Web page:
Local radio station struggling to survive through COVID-19, seeks help | TahoeDailyTribune.com
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Local radio station struggling to survive through COVID-19, seeks help

Howie Nave hosts comedian Nick Griffin (left) during his morning radio show.
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SOUTH LAKE TAHOE, Calif. — A local radio station is in danger of losing its home at the end of this month if they can’t raise enough money to pay off the loan they used to buy the station.

KRLT FM and KOWL AM are locally owned and operated stations that have been on the air for 40 and 60 years, respectively.

Five years ago, station general manager Steve Harness purchased the station. The loan they took out to purchase the station has a balloon payment that is due by July 1. However, like most businesses, the station was hit hard by COVID-19 and lost 80% of their revenue while their overhead stayed the same.

KRLT is home to local celebrity and host of “Howie’s Morning Rush,” Howie Nave, who said he’d “be bummed” if he didn’t have the show anymore.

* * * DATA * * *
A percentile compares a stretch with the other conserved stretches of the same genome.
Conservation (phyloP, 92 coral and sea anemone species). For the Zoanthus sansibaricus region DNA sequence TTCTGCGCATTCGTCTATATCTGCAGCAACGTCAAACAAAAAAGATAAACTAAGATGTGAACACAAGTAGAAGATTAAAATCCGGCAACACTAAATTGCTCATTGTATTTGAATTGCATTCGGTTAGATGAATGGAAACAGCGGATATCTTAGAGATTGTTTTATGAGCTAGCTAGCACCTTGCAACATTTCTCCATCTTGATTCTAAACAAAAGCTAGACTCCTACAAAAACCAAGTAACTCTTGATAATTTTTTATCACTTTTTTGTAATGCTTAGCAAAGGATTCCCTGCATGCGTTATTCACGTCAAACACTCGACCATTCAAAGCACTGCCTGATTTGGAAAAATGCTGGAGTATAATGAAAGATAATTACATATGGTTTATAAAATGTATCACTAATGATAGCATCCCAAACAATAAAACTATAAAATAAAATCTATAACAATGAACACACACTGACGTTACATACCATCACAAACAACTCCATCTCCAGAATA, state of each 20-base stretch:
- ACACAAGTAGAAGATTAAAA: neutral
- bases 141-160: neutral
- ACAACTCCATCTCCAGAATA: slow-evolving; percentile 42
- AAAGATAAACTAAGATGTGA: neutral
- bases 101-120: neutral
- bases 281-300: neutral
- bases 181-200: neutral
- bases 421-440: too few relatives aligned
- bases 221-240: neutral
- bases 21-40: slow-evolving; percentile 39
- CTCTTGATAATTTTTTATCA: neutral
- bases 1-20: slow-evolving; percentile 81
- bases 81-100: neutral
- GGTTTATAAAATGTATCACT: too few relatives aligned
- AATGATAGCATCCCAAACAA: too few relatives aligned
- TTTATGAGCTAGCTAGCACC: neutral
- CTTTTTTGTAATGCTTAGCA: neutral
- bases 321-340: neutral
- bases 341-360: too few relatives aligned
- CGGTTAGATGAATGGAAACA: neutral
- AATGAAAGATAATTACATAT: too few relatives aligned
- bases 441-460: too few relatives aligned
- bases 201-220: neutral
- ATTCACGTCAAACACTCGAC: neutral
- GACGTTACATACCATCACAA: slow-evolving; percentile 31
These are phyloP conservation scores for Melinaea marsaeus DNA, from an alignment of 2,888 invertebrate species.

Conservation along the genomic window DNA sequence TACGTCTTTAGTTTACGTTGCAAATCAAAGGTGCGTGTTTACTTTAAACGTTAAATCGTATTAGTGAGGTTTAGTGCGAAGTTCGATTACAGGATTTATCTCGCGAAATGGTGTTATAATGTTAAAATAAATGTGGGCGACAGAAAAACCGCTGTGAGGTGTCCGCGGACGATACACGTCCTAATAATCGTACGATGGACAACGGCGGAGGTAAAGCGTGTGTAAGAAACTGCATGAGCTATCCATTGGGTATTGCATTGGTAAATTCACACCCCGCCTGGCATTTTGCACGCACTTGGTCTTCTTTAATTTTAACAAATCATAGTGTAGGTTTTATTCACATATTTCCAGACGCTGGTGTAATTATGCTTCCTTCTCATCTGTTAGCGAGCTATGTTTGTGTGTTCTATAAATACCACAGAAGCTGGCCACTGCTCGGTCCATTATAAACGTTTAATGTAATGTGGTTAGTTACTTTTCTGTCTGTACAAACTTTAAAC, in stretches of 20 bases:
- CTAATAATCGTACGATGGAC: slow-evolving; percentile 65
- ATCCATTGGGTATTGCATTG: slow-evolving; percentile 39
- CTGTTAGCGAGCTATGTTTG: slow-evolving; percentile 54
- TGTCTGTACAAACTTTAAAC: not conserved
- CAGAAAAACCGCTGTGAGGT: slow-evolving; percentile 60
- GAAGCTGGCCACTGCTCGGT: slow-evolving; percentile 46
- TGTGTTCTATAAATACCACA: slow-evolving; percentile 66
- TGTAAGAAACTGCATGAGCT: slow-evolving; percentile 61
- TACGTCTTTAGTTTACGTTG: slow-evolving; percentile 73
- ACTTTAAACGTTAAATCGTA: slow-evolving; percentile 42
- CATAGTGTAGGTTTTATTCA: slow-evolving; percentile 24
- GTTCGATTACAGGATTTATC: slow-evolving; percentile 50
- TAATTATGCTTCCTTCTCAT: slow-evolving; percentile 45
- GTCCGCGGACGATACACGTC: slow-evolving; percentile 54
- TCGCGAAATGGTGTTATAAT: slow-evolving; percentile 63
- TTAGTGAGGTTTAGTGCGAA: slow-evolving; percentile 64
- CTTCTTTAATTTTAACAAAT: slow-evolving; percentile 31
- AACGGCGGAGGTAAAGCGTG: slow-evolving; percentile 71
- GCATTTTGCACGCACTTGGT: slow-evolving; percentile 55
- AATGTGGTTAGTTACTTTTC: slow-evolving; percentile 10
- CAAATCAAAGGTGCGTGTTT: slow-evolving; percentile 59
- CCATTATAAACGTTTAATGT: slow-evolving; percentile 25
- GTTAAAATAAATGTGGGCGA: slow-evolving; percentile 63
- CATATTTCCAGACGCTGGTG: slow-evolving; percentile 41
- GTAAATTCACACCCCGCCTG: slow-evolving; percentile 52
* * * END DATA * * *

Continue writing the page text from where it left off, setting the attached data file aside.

“We are the voice for not just South Lake, but for all of Tahoe,” Nave said.

The station offers news updates, ticket giveaways for local shows, interviews with artists and comedians, spotlights non-profits and does a ton of fundraising.

Nave, with the financial support of Ricky Reich, has given away thousands of dollars to support residents during the crisis.

“All you people who won money, if you donate a $100, we’ll be in the black,” Nave jokes, but in all seriousness, Nave is proud of the support he’s been able to give to residents and nonprofits such as Christmas Cheer and the Barton Foundation.

The station is also home to “Sierra House Weather Kids,” a program that has allowed fifth graders with good grades to go on-air to give the local weather report for 35 years.

Harness started a GoFundMe to raise the $100,000 needed to keep the station afloat. If they can raise the money, he can extend the loan terms.

Nave, and the station, provide community services but could be sold off to a national radio company, which might make it lose its local flavor.

“I’m essential!” Nave said at the end of his conversation with the Tribune.


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